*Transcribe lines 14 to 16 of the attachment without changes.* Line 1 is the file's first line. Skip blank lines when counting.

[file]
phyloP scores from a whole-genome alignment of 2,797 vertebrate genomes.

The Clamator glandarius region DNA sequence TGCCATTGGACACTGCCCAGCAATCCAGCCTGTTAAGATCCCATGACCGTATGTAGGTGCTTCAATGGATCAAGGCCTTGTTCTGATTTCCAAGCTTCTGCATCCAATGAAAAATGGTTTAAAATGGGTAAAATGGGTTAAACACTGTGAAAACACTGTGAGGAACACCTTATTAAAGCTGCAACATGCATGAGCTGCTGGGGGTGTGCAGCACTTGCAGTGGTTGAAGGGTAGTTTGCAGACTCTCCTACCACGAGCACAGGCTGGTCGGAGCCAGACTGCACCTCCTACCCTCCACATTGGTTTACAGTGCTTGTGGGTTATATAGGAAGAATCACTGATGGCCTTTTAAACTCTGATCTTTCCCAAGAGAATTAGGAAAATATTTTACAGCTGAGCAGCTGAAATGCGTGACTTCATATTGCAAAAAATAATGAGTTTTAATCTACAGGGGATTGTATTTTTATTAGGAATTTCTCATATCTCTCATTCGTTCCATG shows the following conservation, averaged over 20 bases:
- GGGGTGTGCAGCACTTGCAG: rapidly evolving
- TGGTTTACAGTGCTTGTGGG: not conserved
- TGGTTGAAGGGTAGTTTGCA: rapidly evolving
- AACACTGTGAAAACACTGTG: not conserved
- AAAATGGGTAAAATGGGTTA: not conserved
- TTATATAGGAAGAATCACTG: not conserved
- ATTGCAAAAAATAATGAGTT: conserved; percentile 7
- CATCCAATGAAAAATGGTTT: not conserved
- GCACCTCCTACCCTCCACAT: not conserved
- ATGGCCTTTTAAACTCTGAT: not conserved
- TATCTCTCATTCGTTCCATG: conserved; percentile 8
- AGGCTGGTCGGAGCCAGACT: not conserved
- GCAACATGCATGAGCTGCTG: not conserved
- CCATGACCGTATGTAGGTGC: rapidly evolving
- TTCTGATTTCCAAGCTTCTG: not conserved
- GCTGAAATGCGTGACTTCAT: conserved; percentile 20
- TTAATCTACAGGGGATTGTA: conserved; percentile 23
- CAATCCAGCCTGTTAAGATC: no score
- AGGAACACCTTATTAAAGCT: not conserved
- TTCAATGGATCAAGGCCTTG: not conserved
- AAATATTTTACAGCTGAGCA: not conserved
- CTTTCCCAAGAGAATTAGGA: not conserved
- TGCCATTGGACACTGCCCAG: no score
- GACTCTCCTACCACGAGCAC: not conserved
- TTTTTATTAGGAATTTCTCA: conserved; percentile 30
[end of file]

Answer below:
- AGGCTGGTCGGAGCCAGACT: not conserved
- GCAACATGCATGAGCTGCTG: not conserved
- CCATGACCGTATGTAGGTGC: rapidly evolving